Requiring “simple” cancellation is a difficult standard for businesses to implement, as there is little detail provided to guide them to understand its meaning and how to comply with this ambiguous requirement. If sellers are required to enable cancellation through a single click or action by the consumer, accidental cancellations will become much more common, as consumers will not reasonably expect to remove their recurring goods or services with just one click. Such accidental cancellations could cause consumers to miss out on essential deliveries of food, water, or medical products, and could create the inconvenience of requiring the consumer to register again for a service they did not intend to cancel in the first place. The possibility of accidental cancellations could be greater in the mobile environment, which may be less optimized to manage complex processes such as account administration. Consequently, in many instances, it may be reasonable for sellers to require some form of customer authentication, or redirection of the consumer to a medium that best facilitates account administration, before processing a cancellation. As a matter of public policy, permitting reasonable customer authentication prior to cancellation helps to minimize mistaken or fraudulent cancellation actions, which lead to customer frustration and undesired lapses in the provision of needed goods or services. Several state-level negative option laws permit reasonable authentication procedures prior to cancellation,17 and the proposed amendments to the Current Rule should similarly allow companies to verify consumer identities prior to effectuating a cancellation choice.

This statement does make some reasonable points about why you might not want a literal 1-click cancel button. If I click a “Cancel” button in the navigation, at minimum, I would expect to see a confirmation page first. One that says “Do you want to cancel your subscription?” and a button that says “Confirm Cancellation”. That’s at least 2 clicks, one to get to the cancel confirmation page, and one to cancel. If my account was cancelled out of the navigation bar, that would be very surprising to me. Something like that really would lead to unintended cancellations. It also makes total sense to force users to log in, in order to cancel. I don’t want some random unauthenticated person messing with my account settings!

There is, however, one major problem with this statement. The proposed rule doesn’t actually require you to make a 1-click cancel button. “Click to cancel” is just a nickname. The actual requirement is a cancellation process that is at least as simple as the sign-up process, and through the same medium:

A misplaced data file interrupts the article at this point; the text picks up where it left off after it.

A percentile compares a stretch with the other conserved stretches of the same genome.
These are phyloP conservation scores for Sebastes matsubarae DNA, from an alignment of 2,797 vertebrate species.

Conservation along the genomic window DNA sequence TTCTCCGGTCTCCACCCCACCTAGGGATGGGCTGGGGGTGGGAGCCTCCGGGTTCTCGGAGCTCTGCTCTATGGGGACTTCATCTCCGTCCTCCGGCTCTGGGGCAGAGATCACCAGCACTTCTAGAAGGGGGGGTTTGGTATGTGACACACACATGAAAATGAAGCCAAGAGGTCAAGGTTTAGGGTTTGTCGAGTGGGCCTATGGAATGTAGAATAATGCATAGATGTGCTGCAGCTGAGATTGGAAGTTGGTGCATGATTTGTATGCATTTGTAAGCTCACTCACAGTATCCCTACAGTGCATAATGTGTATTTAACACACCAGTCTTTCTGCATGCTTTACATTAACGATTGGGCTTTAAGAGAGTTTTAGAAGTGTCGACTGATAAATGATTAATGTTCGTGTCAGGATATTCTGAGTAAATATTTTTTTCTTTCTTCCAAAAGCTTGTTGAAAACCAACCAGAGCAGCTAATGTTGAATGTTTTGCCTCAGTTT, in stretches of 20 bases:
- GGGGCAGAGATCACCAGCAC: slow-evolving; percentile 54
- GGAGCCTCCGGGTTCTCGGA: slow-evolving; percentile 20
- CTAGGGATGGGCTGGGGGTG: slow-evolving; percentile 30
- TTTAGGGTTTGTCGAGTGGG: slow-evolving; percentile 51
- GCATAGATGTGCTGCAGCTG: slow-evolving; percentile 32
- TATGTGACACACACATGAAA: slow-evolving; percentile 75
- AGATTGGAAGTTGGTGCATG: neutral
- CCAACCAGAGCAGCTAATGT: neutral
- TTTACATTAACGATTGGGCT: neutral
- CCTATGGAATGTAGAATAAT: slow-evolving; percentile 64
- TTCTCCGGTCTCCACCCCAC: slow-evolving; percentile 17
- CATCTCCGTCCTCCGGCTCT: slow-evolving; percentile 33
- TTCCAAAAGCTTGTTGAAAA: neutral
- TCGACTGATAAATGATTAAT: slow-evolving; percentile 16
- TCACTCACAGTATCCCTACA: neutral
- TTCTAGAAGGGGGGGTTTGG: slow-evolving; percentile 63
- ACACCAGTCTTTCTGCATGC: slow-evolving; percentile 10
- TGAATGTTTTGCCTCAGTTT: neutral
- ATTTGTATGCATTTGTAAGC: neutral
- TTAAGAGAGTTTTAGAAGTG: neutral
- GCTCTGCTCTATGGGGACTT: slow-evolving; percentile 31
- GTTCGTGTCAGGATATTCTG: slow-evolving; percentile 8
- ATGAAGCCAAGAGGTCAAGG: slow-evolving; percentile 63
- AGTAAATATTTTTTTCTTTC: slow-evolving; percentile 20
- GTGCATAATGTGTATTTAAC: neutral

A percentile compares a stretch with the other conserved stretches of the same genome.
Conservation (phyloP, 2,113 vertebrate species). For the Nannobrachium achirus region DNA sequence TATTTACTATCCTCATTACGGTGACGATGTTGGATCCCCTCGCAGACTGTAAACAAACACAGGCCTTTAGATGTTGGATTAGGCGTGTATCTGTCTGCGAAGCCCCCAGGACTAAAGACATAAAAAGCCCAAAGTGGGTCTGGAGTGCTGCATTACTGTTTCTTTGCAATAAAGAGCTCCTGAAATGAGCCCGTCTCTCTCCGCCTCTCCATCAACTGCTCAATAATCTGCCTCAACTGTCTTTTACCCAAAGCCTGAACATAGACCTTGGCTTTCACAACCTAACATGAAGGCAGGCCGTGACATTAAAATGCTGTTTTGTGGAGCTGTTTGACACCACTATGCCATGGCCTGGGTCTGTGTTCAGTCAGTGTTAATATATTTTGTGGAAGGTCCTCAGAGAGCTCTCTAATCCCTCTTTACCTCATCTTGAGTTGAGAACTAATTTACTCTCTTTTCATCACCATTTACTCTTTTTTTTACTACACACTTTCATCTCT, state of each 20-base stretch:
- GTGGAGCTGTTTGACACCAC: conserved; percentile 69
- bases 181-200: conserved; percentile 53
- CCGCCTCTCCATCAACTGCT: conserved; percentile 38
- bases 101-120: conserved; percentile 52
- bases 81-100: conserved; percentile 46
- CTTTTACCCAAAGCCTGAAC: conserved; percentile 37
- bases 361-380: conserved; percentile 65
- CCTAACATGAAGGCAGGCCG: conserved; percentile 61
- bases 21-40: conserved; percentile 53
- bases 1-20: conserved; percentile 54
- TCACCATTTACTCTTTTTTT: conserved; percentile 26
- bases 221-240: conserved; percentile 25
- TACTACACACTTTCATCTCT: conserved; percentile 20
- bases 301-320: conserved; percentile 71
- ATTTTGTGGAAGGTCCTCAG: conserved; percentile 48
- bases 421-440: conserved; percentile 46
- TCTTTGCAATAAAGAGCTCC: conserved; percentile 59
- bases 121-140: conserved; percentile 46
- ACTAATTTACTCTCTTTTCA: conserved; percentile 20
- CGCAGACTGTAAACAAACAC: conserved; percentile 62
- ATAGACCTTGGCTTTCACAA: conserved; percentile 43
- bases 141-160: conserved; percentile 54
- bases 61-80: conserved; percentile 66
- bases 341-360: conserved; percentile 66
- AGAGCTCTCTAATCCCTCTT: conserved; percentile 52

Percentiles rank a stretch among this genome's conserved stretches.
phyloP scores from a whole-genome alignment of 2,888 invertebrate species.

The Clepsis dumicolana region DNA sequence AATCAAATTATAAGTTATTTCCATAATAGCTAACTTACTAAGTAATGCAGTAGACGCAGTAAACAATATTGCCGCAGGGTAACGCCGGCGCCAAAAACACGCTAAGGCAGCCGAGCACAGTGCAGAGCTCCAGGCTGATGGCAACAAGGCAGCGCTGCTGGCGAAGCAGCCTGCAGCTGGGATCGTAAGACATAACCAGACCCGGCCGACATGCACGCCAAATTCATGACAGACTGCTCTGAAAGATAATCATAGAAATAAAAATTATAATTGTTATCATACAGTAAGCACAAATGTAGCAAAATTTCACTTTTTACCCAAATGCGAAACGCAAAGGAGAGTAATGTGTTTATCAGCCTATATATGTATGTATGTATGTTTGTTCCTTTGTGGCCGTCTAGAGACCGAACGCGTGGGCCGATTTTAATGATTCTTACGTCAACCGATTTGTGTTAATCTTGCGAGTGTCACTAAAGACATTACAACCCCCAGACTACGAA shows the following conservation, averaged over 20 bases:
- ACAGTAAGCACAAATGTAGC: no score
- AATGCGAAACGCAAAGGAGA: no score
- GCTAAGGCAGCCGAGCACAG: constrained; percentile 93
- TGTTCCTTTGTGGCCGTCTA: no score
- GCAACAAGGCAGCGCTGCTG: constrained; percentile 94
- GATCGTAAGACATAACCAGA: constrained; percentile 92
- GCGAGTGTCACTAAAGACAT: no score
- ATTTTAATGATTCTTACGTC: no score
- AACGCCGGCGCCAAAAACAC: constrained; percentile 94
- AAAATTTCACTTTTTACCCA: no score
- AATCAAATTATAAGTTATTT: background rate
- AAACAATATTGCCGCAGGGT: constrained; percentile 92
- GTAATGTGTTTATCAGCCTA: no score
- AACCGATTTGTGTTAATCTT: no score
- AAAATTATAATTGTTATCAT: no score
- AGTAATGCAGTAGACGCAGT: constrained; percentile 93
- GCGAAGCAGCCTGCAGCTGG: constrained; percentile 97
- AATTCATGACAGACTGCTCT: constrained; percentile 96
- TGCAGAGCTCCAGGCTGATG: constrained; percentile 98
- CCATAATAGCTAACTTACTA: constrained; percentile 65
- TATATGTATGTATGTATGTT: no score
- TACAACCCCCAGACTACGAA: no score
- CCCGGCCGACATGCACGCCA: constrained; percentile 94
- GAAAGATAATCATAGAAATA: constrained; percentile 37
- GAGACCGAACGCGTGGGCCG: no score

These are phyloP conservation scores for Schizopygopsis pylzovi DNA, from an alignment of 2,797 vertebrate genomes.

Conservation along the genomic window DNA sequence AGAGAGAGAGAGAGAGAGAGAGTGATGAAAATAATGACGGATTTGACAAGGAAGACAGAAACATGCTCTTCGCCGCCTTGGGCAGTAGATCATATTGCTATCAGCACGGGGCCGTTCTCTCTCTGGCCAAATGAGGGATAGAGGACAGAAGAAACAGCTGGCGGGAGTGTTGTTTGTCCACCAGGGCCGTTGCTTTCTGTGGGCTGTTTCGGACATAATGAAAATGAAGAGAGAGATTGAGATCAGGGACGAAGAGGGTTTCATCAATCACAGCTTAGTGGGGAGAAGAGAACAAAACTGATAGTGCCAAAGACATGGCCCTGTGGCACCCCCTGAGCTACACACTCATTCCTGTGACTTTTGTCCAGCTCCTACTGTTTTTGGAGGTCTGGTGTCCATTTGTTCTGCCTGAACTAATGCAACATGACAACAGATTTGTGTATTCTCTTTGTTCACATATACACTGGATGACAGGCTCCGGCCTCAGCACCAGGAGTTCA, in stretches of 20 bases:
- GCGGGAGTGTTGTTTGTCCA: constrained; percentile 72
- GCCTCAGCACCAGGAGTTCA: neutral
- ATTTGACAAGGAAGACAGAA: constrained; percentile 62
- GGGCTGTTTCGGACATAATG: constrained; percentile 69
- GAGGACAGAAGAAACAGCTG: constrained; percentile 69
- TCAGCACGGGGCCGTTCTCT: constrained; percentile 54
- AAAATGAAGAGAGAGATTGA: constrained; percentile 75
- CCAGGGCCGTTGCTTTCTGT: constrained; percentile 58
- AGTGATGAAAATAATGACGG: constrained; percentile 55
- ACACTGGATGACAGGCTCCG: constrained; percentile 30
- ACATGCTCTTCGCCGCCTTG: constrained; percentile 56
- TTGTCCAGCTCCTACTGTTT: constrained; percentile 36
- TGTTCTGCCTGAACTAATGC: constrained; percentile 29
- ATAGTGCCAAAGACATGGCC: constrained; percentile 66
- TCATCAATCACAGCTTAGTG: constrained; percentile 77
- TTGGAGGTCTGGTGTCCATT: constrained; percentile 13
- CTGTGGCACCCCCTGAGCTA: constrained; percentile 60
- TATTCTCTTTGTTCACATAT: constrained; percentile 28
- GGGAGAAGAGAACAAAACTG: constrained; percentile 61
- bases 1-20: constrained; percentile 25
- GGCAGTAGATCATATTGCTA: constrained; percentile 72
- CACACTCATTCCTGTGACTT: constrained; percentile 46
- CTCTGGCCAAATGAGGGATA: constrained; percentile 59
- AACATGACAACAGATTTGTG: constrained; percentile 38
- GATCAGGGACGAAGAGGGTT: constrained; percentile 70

The proposal also requires sellers to provide a simple cancellation mechanism through the same medium used to initiate the agreement, whether, for instance, through the internet, telephone, mail, or in-person. On the internet, this “Click to Cancel” provision requires sellers, at a minimum, to provide an accessible cancellation mechanism on the same website or web-based application used for sign-up. If the seller allows users to sign up using a phone, it must provide, at a minimum, a telephone number and ensure all calls to that number are answered during normal business hours. Further, to meet the requirement that the mechanism be at least as simple as the one used to initiate the recurring charge, any telephone call used for cancellation cannot be more expensive than the call used to enroll ( e.g., if the sign-up call is toll free, the cancellation call must also be toll free). For a recurring charge initiated through an in-person transaction, the seller must offer the simple cancellation mechanism through the internet or by telephone in addition to, where practical, the in-person method used to initiate the transaction.

This rule requires a 1-click cancel only if you had a 1-click sign up in the first place. If a company requires authentication in order to sign up, then they can require authentication in order to cancel. If it takes you more than one click to sign up, then it can take more than 1 click to cancel. I sure hope these companies don’t have literal 1-click confirmation-less signup buttons, and I certainly hope they aren’t signing you with no authentication either!

But then again, maybe I shouldn’t be too hard on the The Association of National Advertisers for this oversight. The author of the Gizmodo article apparently didn’t catch it either. That would have been quite a good opportunity to make fun of the original statement, and it would have addressed the real statement too.

I’m not very forgiving when it comes to deceptive tactics. Once I get the sense that you’re trying to deceive me, I become suspicious about the whole thing. After all, if the author has already revealed that they don’t care about informing me accurately, how can I trust anything they say? Even if I already agree with their position, I can’t use it as a source. It’s just too unreliable; the people I’m citing it to would, rightly, mock me for it. It’s just not very useful, and mostly makes me dislike the author and maybe even their publication.